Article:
At first, I thought it was just me who couldn’t figure out how to log on to the school’s network.
I am not tech-savvy in the slightest. I thought the phone service I had was just uncooperative with the campus network.
Then I began to hear people talking about how they couldn’t receive service either, so I questioned them about their experiences.
Most of them have different phone carriers than I do and have various problems, which I do not.
My biggest problem is not being able to receive or send text messages, not being able to use Wi-Fi and my phone calls dropping on campus.
Other students are unable to make or receive phone calls at all.
This is dangerous to students, especially in a case of emergency.
We have programs set up through e-mail, text message or applications, such as TipSoft, yet we would have no way to access them until we leave campus.
Who does this benefit? No one.
Some text alerts inform students of crimes committed in certain buildings or stairwells.
Let’s just say a student had no service on his cell phone and couldn’t receive this alert. He could very possibly enter into the building or stairwell and get into a lot of trouble.
This is a made up scenario, but it could happen to any one of us, any day.
I wouldn’t want anyone being put into that situation, just as I would not want to be put into that situation myself.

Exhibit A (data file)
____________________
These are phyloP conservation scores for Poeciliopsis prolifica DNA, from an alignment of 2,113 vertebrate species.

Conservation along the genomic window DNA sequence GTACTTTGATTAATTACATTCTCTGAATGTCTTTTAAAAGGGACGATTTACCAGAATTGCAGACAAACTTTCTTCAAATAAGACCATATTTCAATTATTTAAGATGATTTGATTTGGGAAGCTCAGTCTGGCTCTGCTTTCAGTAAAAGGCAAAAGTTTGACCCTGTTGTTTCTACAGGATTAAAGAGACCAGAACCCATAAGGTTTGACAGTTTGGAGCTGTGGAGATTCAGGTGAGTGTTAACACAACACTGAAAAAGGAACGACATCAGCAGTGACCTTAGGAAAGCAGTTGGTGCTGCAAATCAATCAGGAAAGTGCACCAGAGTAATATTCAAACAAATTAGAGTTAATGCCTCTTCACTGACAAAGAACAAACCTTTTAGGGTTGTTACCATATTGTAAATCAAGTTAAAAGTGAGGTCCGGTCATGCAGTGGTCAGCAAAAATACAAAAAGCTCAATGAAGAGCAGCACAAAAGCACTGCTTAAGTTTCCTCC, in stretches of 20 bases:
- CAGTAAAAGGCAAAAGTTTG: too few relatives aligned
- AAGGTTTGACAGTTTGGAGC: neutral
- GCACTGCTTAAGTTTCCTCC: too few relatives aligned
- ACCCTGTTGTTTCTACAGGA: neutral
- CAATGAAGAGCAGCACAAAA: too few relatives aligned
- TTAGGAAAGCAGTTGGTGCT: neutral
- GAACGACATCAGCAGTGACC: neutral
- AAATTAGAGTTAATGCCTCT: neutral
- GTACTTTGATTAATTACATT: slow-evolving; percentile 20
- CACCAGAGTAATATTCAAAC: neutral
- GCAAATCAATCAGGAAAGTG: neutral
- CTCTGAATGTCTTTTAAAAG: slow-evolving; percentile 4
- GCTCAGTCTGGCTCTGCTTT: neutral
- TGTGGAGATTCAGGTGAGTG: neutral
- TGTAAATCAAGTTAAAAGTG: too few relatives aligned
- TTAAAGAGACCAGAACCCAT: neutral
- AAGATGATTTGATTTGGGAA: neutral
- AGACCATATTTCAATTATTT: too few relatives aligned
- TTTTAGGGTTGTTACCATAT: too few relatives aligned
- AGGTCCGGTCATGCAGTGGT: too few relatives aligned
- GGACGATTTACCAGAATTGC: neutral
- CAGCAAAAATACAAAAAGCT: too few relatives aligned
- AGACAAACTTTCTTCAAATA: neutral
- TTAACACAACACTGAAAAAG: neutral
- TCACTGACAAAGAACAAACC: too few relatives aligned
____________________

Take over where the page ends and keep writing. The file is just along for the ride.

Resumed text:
I am signed up for these alerts but due to my terrible cell phone reception, I might not be aware of a situation before I walk into it.
As for Wi-Fi, I do think it is necessary for two reasons.
First, the TipSoft app doesn’t work without Wi-Fi, and is part of the danger listed above.
Second, if Wi-Fi worked for me on campus, I could do so much more.
I wouldn’t have to rely on the hope that a computer is open in the library.
Most days there are one or two available, but sometimes they are all booked.
If the campus Wi-Fi existed as it did a few years ago, I could bring my own laptop and fire through all of my work anywhere on campus.
I could also keep up with the news online if Wi-Fi worked properly.
My major is journalism, and it is crucial that I am constantly informed with what is going on around the world.
Without the Wi-Fi, I am left itching for information until I get home. Even then, I have to go to Starbucks because I have no Wi-Fi at my house.
Some students often think, because of my struggle with technology, that I just don’t know how to use the Wi-Fi at school.
Rest assured, ladies and gentlemen, I have consulted librarians three different times, and had many failed attempts on my own time.
I am not alone in this struggle. I share your pain, fellow Delta College students.
Together, we shall unite to correct what is wrong. If no one will do anything, we will continue to struggle.rkey